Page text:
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Dynamic Chiropractic
April 25, 1990, Volume 08, Issue 09

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"Introduction to Neurothermography"

With -- Jacob Green, M.D.

Videotape -- 35 minutes

See pages xxx on how to order

It has always astonished me that anyone could deny the innate ability of the body to take care of itself. It has further astonished me that these same people could deny that a structural aberration could adversely affect the neural pathways that physiologically coordinate adequate organic function. Maybe the term "innate" has become the unhappy recipient of some unfortunate super-straight use. Whatever -- innate, or whatever you wish to call it, does constantly strive for proper function and homeostasis.

While this may not have been what Jacob Green, M.D., had in mind in his tape, "Introduction to Thermography" -- it certainly was in mine when I viewed it. He cites such things as how important it is for the nerves to control peripheral heat, reminding the viewer about how the nervous system, through sensory stimulation and motor nerve response, will affect peripheral vasoconstriction and dilation.

It is this peripheral vascular play that can now be recorded through thermography, with color images that have proven to correlate as much as 90% with neural function as recorded by EEGs and EMGs.

The value to the chiropractic physician is obvious. For years we've had to try to convince both lawyers and insurance companies alike that a patient can still be suffering extreme pain and discomfort without having blood pour from open wounds. Pain, of course, is subjective and we've had to rely on the word of the patients as to the character of their distress.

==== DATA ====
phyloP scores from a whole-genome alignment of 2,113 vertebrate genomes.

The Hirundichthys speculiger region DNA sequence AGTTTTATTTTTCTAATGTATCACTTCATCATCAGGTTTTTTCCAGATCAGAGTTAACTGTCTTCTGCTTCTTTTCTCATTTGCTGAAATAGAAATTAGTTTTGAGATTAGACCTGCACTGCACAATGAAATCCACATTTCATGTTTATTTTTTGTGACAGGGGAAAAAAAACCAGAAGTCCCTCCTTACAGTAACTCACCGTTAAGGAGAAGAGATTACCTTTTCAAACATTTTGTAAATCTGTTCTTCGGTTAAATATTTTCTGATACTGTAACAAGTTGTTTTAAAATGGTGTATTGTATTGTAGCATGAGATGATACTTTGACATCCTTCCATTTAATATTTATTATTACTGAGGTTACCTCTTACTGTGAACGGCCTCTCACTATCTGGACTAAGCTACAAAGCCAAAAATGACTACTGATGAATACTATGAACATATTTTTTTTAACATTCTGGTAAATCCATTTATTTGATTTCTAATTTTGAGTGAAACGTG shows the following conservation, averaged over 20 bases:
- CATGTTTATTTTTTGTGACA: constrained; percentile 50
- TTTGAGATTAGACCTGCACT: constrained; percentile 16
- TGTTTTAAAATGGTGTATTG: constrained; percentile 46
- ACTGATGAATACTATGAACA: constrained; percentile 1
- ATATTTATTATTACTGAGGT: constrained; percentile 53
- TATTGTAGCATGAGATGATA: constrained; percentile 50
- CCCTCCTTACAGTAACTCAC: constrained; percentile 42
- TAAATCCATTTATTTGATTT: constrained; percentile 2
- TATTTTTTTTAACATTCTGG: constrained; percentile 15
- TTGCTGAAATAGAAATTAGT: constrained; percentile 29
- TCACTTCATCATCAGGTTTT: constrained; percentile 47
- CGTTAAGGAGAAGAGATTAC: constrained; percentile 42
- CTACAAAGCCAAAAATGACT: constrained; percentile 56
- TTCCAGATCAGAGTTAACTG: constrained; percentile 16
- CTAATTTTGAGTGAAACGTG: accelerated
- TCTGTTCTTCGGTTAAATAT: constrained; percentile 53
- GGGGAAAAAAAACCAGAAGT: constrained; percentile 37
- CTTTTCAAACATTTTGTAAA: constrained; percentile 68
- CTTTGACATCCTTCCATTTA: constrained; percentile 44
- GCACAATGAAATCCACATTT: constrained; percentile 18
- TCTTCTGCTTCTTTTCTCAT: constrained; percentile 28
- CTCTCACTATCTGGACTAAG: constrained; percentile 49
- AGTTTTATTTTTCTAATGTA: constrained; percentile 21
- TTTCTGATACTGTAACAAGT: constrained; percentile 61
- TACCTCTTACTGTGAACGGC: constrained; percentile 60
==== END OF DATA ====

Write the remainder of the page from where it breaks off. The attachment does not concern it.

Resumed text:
All this changed with the advent of thermography. At last we could see what before we had to accept as the truth from what our patients would tell us. This had a terrific impact upon the courts in all forms of litigation. To some, it is an almost indispensable part of their practice. There's even a chiropractic diplomate program now in this vital diagnostic discipline. In fact, it's estimated that more DCs per capita have, or have access to, thermographic equipment than any other health care practitioner.

Still -- there are all too many in our profession who, for whatever reason, don't avail themselves of this exciting diagnostic tool.

It would seem safe to say that the last holdouts would find it difficult to sit on the thermographic sidelines after viewing "Introduction to Neurothermography."

Well and intelligently produced, Green takes the viewer easily through the maze of equipment used in the imaging process and fills the screen with vivid color visuals that record the subtle thermal changes in an inflammatory process. No longer need the physician or the patient try to verbally convince an insurance company of the veracity of their assumptions when what they say can be seen.

"Introduction to Neurothermography" is just that -- an introduction. It is meant to educate and impress the physician with the value of this important diagnostic modality, and it does just that. If you are interested in a more dimensional diagnostic or analytical base, then this tape is an important acquisition.


Dynamic Chiropractic
April 25, 1990, Volume 08, Issue 09

Printer Friendly Version
E-mail to a Friend

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